If the sword, which is obviously Excalibur but never called such, gives you superpowers like the Flash, why the heck was the video game boss able to defeat Uther?  And, how the heck did Uther turn into stone, anyway?

Why the hell is Vortigern building the tower to make his powers unbeatable when he doesn’t seem to have any powers which aren’t given to him by outside sources in the first place?

Final verdict:  If Joby Harold (writer) and Guy Ritchie (director/writer) know anything about the legends surrounding King Arthur aside from a handful of characters’ names, they certainly don’t show it in this abomination of a movie.  While I have no problem with taking liberties with source material, and in the case of Arthurian myths actually believe it to be necessary, this handling of it is so poorly done in every conceivable way from the plot, to the dialogue, to the acting, to the special effects, and the camerawork, that it accomplishes nothing but offend those who care at all for the original stories.  King Arthur: Legend of the Sword is a senseless, ugly, unthinking, scattershot attempt at storytelling which will hopefully be seen by no one so that the sequel they seem to want so badly given the number of loose plot strings in the film never gets made.

Guardians of the Galaxy, Vol. 2 (Gunn; 2017)

In 2014, Marvel Studios took a pretty big chance, which ended up having a huge payoff, in bringing us Guardians of the Galaxy, a Marvel property which was largely unknown even to comic book fans, let alone those who had never picked up a comic in their life.  In Guardians of the Galaxy movie fans got a fast paced space adventure with incredibly charismatic characters and just the right amounts of adventure and humor.  It was the best “Star Wars” movie since The Empire Strikes Back (I went there).  Three years later, and the Guardians are back, minus Groot but plus Baby Groot, except this time we already know and love these characters and are familiar with their schtick and how they fit into the Marvel Universe, so can Guardians of the Galaxy, Vol. 2 have the same impact as the original?

This time around, the characters are just as, if not more, charming as in the original.  Chris Pratt as Peter Quill (Star-Lord, man) is still the leader of the Guardians with Zoe Saldana as Gamora, his right hand bad ass assassin, Dave Bautista as Drax the overly literal Destroyer, Baby Groot voiced once again by Vin Diesel, and Sean Gunn and Bradely Cooper both working to bring weapons expert Rocket (don’t call him a Raccoon) to life.  Michael Rooker is also back as Yondu in an expanded role from the first Guardians of the Galaxy, and he deserves special mention as he and Dave Bautista are, in my opinion, the two true stand outs in the cast. Last time around, while the Guardians did ultimately end up as a complete group, there was still some definite pairing up going on with Quill and Gamora being one team, Rocket and Groot being a second, and Drax being the unfortunate fifth wheel.  This time around, the relationships are much more advanced with every character having quality time with each of the others and now very established ties to each other, making their interactions far more dynamic than the first time around – most of the time, but I’ll get to that in a few paragraphs.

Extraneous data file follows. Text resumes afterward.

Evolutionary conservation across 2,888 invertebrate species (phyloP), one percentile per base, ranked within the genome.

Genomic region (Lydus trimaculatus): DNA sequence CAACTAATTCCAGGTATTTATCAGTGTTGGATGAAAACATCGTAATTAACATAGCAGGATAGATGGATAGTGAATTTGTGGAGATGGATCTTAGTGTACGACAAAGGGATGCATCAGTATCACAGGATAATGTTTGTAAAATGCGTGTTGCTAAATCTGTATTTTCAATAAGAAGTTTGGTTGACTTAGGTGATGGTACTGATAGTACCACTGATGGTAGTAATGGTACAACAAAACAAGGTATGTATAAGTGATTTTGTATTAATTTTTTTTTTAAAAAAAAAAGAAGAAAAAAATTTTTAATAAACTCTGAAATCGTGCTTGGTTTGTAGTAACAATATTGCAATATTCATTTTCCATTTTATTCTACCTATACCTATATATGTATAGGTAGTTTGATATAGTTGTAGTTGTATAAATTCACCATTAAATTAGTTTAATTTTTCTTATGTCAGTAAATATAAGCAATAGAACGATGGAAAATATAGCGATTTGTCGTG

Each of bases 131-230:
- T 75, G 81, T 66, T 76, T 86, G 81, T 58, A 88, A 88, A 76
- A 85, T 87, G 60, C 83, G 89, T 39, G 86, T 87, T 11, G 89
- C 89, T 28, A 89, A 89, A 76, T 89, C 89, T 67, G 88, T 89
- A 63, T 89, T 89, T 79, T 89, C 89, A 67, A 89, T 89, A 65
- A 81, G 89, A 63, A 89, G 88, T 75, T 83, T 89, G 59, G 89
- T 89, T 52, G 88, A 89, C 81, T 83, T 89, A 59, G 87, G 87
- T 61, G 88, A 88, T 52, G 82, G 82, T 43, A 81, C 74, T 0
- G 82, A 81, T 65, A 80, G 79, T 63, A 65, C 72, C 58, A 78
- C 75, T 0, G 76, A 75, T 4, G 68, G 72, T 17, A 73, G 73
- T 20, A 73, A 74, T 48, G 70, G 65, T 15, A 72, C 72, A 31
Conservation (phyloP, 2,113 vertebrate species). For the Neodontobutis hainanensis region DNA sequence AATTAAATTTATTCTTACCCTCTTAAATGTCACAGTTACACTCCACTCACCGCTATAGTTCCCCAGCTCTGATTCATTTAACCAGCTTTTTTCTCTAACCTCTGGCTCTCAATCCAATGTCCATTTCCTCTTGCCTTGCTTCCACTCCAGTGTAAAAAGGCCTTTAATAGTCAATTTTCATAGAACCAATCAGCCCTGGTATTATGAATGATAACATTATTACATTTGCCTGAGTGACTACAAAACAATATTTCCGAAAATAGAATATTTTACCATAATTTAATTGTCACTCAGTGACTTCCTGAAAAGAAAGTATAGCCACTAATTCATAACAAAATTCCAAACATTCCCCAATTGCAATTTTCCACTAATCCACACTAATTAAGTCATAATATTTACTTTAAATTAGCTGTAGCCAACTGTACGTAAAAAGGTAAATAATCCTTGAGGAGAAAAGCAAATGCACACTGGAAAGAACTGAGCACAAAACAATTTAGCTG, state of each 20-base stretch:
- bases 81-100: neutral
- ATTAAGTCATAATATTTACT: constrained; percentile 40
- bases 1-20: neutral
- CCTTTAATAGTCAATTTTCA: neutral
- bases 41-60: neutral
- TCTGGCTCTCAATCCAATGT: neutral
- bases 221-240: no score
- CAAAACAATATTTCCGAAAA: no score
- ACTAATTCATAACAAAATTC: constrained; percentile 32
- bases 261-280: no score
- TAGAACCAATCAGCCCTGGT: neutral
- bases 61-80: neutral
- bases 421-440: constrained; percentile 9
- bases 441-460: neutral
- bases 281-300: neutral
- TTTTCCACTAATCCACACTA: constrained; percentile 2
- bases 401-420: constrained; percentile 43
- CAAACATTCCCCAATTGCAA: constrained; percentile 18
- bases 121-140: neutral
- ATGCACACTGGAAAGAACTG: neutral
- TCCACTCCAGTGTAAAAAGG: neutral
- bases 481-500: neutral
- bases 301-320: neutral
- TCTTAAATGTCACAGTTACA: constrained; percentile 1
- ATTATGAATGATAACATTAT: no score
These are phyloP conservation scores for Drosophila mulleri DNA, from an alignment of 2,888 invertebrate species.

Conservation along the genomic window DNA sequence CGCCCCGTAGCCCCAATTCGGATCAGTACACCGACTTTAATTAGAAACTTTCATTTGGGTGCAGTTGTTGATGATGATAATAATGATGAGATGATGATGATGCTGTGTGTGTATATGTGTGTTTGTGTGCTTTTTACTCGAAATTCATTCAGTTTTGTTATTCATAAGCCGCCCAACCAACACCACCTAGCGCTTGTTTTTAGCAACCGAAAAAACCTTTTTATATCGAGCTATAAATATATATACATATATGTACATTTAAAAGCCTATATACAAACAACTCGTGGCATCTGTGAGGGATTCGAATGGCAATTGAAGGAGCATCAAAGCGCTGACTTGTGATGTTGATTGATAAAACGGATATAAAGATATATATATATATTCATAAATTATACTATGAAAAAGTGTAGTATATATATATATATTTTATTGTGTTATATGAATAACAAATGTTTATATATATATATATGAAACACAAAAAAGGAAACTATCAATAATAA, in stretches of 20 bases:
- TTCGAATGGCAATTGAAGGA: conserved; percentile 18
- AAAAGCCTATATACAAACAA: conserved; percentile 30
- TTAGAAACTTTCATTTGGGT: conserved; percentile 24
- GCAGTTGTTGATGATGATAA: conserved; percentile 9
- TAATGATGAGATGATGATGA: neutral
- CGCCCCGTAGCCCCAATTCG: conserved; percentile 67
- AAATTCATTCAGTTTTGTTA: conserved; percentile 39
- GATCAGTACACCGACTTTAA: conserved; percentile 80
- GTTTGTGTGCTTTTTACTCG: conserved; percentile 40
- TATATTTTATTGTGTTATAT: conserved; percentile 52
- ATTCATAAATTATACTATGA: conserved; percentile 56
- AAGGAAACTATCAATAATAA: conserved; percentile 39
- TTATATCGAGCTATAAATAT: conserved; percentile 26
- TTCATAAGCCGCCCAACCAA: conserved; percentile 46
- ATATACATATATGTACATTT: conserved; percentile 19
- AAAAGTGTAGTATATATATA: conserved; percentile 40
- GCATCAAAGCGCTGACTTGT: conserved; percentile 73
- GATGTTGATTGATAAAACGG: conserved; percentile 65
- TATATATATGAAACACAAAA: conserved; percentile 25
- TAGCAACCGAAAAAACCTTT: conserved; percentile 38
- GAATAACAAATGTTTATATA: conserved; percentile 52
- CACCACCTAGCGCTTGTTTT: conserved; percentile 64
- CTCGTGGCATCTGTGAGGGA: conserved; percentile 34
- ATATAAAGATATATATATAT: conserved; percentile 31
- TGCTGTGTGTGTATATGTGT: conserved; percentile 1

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The visuals are of the quality we’ve come to expect from Marvel, with very proficient camera work and excellent special effects even if neither is ever terribly inventive.  The art direction on display, however, is definitely unique.  We are shown that the galaxy is a diverse place with equal parts ’60s psychedellia, dystopian grunge, and medieval retro pastiche making up its reaches.  The settings don’t always make a lot of sense, even within the confines of the story, but they are always creative and eye catching.  Even the opening and closing credits hold onto those creative and eye catching visual elements, with the opening credits being one of the most visually dynamic pieces in the entire film and a great way to open things up.